With very little fanfare the Kenai Peninsula Borough Board of Education passed a more than $161,206,000 budget operating budget that leans heavily on unassigned fund balance, or district savings, to balance revenues and expenditures during the upcoming fiscal year.
During its Monday worksession and subsequent meetings, members spoke about their frustration with the uncertainty of state and borough funding levels, however aside from approving the addition of funding for the Skyview Pool — the group made no changes to the document.
“When we pass this budget, we’re doing so with the understanding that the amount of monies that are brought forward in Juneau will reduce the amount of fund balance usage we have significantly,” said Assistant Superintendent Dave Jones. “But, we’re still looking at, next year, having concerns and problems with a deficit budget.”
Board members unanimously approved the budget, but some spoke about their reservations with its form.
“We’re going to approve a budget that we don’t think is the right budget, we don’t think is an adequate budget,” said board member Sunni Hilts. “We cannot raise revenues in our school district, we are dependent on the state and the borough and we do not know what that (funding) amount will be in any year, we never know.”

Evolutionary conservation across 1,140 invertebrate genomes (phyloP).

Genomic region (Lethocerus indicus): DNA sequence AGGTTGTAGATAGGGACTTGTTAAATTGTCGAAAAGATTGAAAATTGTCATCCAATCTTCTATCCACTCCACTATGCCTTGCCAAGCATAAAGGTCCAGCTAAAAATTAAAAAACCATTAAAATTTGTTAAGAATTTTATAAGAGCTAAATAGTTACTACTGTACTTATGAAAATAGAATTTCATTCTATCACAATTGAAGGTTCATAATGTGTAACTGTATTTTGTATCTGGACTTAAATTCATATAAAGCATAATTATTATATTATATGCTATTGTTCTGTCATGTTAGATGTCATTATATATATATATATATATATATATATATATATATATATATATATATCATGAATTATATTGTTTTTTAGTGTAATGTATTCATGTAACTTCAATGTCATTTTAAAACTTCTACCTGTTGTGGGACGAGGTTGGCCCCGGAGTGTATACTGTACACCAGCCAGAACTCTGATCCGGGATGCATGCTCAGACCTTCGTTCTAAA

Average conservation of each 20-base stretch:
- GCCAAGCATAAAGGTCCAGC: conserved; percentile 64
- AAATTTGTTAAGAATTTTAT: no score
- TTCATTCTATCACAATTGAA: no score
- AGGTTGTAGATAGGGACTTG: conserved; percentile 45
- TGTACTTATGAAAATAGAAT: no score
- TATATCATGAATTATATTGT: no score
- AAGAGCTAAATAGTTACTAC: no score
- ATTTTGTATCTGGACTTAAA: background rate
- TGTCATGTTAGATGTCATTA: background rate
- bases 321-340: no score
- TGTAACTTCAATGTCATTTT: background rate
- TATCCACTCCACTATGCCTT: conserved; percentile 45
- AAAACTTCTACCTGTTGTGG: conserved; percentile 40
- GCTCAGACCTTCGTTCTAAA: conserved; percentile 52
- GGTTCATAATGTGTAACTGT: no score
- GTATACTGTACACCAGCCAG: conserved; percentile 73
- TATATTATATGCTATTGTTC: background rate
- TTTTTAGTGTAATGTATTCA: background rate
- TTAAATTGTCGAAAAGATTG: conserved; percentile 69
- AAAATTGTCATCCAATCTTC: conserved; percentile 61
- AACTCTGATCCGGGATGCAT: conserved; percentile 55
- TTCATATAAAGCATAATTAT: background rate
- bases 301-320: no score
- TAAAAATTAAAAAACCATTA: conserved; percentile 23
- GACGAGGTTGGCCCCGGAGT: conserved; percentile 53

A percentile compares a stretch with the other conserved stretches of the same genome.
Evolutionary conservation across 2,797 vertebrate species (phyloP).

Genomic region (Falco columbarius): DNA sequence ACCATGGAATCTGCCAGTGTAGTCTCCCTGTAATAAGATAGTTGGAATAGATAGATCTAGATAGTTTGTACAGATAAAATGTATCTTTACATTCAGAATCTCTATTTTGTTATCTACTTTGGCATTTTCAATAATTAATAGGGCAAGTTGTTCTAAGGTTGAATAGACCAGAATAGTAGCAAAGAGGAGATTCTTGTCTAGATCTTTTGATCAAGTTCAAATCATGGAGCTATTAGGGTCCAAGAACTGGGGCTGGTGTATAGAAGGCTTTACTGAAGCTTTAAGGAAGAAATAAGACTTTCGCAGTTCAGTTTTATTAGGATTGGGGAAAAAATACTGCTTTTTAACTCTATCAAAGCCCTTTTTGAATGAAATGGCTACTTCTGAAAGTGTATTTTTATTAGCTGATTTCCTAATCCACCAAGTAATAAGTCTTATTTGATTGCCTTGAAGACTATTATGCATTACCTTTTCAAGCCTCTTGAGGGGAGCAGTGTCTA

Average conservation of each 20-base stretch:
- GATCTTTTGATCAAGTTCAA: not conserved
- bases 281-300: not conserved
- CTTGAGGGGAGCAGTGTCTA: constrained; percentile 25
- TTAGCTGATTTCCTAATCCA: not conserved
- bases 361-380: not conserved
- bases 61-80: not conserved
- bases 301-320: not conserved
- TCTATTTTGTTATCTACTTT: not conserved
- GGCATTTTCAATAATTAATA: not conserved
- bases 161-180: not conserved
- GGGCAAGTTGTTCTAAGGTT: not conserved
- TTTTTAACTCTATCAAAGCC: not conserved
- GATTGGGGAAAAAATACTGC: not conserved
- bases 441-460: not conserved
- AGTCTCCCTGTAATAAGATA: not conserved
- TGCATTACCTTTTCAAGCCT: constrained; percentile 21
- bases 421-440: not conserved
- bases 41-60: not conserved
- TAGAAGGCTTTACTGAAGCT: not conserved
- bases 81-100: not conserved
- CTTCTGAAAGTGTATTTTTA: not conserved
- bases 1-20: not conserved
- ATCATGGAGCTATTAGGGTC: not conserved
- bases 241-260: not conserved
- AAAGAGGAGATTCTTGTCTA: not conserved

Board member Tim Navarre agreed with Hilts.
“As much as I hate to pass a budget like this that goes off of assumptions — fortunately we have fund balance, if we didn’t have fund balance right now we wouldn’t be able to approve a balanced budget,” Navarre said. “That just shows you the importance of fund balance.”
At the state level, funding for schools could be much higher than district administration had originally anticipated. The current budget is built on the assumption that no changes would be made to the Base Student Allocation, or the per-student amount of money given to the district by the state annually.
Instead, Gov. Sean Parnell’s proposed budget included an increase of $85 per student and the House recently passed a measure that would further increase it to $5,981 by 2016.
In addition about $55 million in one-time funding has been allocated for school districts statewide — thought that amount could change by the time the legislature ends its session.
“We’re at the mercy of the state, “Navarre said. “Those are the things we have to fight for, so we continue to do it… this is how districts across the state put their budgets together — under these scenarios.”
The Kenai Peninsula Borough’s final budget should be available in June while the state legislature is scheduled to end its second session April 20.